The much-debated study The Limits to Growth, which was published as early as 1972 by Dennis L. Meadows et. al. on behalf of the “Club of Rome”, already predicted shortages of natural resources and especially fossil fuels (coal, oil and gas) alongside irreparable damage to the environment if nothing was done about the world population growth, industrialization, pollution, food industry and exploitation of resources of that time. Oil crises and price increases of the past have shown how nearly every state is dependent on oil. Even the seemingly eco-friendly nuclear power uses limited resources and poses severe and still unsolved problems concerning the permanent disposal of its waste.

With all these insights, the focus is on other eco-friendly and safe approaches to power generation independent of limited resources, yet sufficient in quantity. One concept is the use of renewable energies in connection with storage of excess energy. Before fossil fuels were discovered, mankind relied solely on renewable energy, and fossil fuels really only gained their importance during the course of the industrialization.

Renewable energies include:

  • Wind power
    • wind turbines
  • Hydropower
    • hydroelectric dam with turbine
    • run-of the-river hydroelectricity
    • Pumped-storage hydroelectricity
    • Tide power
  • Solar energy
    • Photovoltaics
    • Solar thermal energy
  • Biomass
    • Thermal conversion
    • Chemical conversion
    • Biochemical conversion
  • Biofuel
    • Bioethanol
    • Biodiesel
    • Biogas
  • Geothermal energy
    • Geothermal heating
    • Geothermal heat pump

One way of storing excess energy is by using electricity to generate hydrogen through electrolysis of water, which can then later be oxidized to generate electric energy from the chemical energy stored in the hydrogen.

Relevant scientific concepts:

Energy Definition The ability of a physical system to do work or transmit light or heat.
Formula E
Units one joule (1J), one watt-second (1Ws), 1J = 1Ws
Measuring instrument ---
Force Definition

Any influence that causes an object to undergo a certain change.

Formula F = ma (mechanic) or F=qE (electric)
Units one Newton (1N)
Measuring instrument spring scale
Work Definition A physical system does work, when there is movement under the action of a force.
Formula W = Fs (mechanic) or W = qU (electric) or W = ΔE
Units one newton-meter (1Nm), one joule (1J), 1Nm = 1J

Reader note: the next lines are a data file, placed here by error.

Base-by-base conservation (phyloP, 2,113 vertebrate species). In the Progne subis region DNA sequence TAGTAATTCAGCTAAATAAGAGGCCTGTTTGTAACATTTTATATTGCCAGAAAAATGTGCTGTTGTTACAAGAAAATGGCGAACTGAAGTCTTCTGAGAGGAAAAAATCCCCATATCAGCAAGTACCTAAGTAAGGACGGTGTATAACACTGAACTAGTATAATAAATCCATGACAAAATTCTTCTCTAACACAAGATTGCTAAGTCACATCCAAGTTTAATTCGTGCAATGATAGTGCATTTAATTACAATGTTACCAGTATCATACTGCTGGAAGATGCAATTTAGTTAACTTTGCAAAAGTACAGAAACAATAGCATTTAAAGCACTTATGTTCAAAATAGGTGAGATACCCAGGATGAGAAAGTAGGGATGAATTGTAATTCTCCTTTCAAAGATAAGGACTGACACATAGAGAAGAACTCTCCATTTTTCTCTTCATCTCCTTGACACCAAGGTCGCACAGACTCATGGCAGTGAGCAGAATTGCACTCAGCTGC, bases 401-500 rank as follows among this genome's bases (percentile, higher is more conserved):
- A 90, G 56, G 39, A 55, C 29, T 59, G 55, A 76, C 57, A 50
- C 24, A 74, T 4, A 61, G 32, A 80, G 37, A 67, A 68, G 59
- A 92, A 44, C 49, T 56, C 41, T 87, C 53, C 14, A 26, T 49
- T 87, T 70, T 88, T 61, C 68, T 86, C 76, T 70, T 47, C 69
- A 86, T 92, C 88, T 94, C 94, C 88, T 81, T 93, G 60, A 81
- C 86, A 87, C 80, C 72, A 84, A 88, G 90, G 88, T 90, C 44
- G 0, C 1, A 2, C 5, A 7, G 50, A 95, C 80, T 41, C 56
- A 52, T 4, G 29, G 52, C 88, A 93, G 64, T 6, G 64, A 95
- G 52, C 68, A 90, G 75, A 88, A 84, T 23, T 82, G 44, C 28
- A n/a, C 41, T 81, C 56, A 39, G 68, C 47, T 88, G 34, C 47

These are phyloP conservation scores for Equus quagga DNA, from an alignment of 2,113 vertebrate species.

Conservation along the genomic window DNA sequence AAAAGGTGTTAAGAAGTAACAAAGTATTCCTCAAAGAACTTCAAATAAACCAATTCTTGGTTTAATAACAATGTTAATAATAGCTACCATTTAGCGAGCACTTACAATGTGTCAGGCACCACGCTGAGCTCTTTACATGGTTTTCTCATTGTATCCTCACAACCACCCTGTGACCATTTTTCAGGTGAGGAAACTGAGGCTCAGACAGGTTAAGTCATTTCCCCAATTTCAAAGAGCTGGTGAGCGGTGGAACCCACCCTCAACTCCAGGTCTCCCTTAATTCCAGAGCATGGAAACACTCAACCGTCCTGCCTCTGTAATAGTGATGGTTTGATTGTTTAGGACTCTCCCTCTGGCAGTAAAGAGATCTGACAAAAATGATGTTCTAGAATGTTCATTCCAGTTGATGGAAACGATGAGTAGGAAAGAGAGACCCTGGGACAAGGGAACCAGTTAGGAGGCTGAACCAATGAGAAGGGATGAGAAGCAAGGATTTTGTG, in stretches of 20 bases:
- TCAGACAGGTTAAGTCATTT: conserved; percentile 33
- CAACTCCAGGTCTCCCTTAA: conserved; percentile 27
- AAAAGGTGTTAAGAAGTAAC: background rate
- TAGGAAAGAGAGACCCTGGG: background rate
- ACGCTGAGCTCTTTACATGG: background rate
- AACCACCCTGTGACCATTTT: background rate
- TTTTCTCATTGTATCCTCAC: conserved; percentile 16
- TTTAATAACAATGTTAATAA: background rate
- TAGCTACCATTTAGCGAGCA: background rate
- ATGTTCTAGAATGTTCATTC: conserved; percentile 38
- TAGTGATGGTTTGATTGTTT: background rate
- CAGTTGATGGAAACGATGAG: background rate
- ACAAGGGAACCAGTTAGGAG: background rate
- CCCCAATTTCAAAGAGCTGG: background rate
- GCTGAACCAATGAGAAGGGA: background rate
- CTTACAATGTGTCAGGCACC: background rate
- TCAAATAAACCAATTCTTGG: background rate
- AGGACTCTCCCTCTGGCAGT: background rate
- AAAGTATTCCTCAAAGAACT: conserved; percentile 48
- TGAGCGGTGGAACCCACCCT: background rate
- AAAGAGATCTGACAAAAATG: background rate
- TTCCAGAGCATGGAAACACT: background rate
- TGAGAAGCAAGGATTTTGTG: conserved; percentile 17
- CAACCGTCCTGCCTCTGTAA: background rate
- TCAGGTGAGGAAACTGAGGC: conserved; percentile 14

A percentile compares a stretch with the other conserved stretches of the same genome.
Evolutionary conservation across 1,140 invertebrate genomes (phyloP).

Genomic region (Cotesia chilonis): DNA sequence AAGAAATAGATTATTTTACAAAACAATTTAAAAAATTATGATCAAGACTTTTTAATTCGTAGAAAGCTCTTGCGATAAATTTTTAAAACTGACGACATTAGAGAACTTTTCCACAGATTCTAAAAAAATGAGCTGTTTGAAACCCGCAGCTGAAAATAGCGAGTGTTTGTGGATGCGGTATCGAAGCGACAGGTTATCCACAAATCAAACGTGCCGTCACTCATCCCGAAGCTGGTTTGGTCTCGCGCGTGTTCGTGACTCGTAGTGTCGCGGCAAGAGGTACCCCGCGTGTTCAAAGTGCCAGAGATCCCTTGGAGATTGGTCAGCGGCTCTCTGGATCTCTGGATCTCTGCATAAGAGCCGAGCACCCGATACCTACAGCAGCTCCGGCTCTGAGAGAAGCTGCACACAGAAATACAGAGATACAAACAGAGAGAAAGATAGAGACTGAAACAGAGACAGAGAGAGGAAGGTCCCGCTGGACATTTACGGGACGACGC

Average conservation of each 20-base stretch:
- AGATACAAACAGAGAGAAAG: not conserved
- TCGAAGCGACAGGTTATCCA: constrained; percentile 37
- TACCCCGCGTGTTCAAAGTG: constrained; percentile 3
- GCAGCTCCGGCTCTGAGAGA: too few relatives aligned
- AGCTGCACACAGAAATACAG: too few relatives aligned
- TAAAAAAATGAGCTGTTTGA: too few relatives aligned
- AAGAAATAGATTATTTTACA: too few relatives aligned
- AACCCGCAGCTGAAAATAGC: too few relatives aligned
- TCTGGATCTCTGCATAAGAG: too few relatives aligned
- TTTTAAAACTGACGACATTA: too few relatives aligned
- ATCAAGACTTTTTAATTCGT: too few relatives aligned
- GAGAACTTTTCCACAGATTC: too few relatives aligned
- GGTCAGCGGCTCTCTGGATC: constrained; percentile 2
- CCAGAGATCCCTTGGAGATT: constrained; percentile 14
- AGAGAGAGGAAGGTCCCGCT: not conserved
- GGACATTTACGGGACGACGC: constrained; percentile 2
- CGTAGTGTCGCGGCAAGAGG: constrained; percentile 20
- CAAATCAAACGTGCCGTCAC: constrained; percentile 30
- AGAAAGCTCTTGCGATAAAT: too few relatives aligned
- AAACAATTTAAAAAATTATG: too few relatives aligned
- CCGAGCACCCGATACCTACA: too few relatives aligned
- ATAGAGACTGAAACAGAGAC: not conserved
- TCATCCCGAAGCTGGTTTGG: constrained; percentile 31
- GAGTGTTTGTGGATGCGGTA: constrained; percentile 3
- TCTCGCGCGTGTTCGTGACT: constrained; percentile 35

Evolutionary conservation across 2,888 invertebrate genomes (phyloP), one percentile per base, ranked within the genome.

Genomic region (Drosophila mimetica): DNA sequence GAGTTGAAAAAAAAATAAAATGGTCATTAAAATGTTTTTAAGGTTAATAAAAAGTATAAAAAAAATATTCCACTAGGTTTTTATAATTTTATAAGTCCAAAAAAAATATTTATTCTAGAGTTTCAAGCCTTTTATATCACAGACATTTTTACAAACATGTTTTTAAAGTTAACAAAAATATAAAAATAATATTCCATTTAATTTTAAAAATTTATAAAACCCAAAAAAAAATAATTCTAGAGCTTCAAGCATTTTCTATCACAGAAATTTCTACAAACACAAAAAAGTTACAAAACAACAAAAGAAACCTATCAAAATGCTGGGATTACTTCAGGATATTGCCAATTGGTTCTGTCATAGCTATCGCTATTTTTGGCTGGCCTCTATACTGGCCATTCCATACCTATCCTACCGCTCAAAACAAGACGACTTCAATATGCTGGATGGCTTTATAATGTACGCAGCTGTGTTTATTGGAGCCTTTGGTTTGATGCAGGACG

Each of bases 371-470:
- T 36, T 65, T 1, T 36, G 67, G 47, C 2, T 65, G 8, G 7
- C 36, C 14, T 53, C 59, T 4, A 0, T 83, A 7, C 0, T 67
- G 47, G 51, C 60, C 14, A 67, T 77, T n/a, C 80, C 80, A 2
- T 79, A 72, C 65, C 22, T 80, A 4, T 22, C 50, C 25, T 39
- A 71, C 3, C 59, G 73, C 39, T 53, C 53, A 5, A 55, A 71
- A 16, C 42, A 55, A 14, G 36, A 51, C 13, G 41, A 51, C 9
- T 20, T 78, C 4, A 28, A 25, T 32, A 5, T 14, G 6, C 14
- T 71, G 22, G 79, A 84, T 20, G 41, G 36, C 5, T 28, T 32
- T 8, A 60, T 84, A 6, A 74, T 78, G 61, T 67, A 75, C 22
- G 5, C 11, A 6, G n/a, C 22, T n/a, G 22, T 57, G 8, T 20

Measuring instrument ---
Power Definition The rate at which energy is transferred, used or transformed.
Formula P = ΔE/t = W/t (mechanic) or P = UI (electric)
Units one watt (1W), one joule-second (1Js), 1W = 1Js
Measuring instrument ---
Electric Current Definition A flow of electric charge through a conductive medium.
Formula I = q/t or use Ohms law
Units one ampere (1A)
Measuring instrument ammeter
Voltage Definition The „force or push“ that moves electric current through a circuit.
Formula U = W/q or use Ohms law
Units one volt (1V)
Measuring instrument voltmeter, potentiometer
Electrical Resistance Definition The opposition to the passage of an electric current through an electric element.
Formula R = U/I or R = ρℓ/A
Units one ohm (1Ω)
Measuring instrument ohmmeter
Temperature Definition A measurement of how hot or cold a body is.
Formula T or ϑ
Units one kelvin (1K) or one degree celsius (1°C)
Measuring instrument thermometer
Heat Definition The amount of energy that is transferred from one system to another by thermal interaction.
Formula Q = ΔE or Q = cmΔT
Units one joule (1J)
Measuring instrument ---
Irradiance (Light intensity) Definition The power of light per unit area incident on a surface.
Formula I = P/A
Units one watt per square meter (1W/m²)
Measuring instrument light sensor

Relevant scientific concepts and phenomena

  • Energy conversion
  • Heat transfer
  • Electric generator
  • Direct and alternating current
  • Electric circuit
  • Ohms law
  • Kirchhoffs laws
  • Inner photoelectric effect
  • Electrolysis
  • Fuel cell
  • Fermantation
  • Ecosystem
    • interaction between animate and inanimate nature
  • Water cycle (hydrological cycle)